the size of memory addresses on your system. It doesn't know or care
about what that value actually means. So, yes, if you store pointers to
dynamically allocated memory in a vector, you are responsible for
freeing the memory yourself.

Another perspective: If vectors containing pointers somehow knew to free
dynamically allocated objects before deleting the entries, then the
following code would probably crash your system:

func()
{
std::vector<char*> vec;
vec.push_back("a string");
vec.push_back(new char[100]);
vec.push_back(NULL);
}

The second thing that I push is a pointer to dynamically-allocated
memory that must be freed. The first, however, is a pointer to
statically-allocated memory, and attempting to delete it would result in
undefined behaviour. The third points to nothing at all, although I
think that delete is supposed to handle null pointers.

If you must store pointers to dynamically allocated memory in STL
containers (and there are reasons to do so), then you really should
write your own wrapper class that handles both allocations and deletions
itself, to ensure that no pointers to non-dynamic memory get stored, and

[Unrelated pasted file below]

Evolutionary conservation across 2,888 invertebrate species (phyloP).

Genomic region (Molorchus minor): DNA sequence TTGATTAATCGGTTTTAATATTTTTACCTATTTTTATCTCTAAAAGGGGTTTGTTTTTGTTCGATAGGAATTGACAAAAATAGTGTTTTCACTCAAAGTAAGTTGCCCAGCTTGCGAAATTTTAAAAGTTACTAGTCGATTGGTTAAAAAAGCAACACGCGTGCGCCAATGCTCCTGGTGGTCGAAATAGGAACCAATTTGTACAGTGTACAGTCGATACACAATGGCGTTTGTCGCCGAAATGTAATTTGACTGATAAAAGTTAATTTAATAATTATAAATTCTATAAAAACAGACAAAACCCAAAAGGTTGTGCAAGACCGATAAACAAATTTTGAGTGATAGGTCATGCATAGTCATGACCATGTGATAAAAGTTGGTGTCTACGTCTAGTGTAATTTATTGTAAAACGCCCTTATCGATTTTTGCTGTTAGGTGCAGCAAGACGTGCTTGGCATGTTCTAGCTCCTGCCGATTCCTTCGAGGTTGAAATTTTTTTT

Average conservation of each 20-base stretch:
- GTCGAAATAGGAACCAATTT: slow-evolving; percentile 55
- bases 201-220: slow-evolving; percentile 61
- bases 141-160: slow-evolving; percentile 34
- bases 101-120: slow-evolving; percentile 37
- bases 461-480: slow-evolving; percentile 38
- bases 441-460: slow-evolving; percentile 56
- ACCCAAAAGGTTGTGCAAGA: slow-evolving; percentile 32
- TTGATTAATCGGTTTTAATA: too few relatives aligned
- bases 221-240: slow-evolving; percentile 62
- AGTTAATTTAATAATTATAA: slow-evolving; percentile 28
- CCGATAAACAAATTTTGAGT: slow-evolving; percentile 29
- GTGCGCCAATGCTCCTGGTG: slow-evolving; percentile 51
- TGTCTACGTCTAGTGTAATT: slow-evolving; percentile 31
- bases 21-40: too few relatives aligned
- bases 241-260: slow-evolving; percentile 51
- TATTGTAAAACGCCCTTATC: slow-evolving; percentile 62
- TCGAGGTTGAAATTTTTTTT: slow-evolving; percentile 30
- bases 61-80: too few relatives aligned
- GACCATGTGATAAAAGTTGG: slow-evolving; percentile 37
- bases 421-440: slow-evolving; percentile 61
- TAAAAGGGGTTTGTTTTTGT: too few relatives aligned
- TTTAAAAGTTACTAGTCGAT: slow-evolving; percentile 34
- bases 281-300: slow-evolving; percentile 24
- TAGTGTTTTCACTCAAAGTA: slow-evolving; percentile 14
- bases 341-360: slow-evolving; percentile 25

that everything is appropriately deleted. Also, if there's a chance of
an exception being thrown in your code, make sure that exceptions can't
result in memory leaks.

Rennie deGraaf


Please explain this wrapper class you are talking about that handles both
allocations and deletions itself.

I use a lot of vectors or maps of pointers in my program(s). What would
this wrapper class do?

Oh, I think I understand. Instead of storing the pointer to char just store
the wrapper class.

class MyWrapper
{
public:
MyClass *MyObject;
MyWrapper() { MyObject = new MyClass }
~MyWrapper() { delete MyObject; }
};

std::vector <MyWrapper> MyVector;

Interesting. This is a good thought and I think I might implement this.
Then I don't have to iterate and delete the objects of my vector when it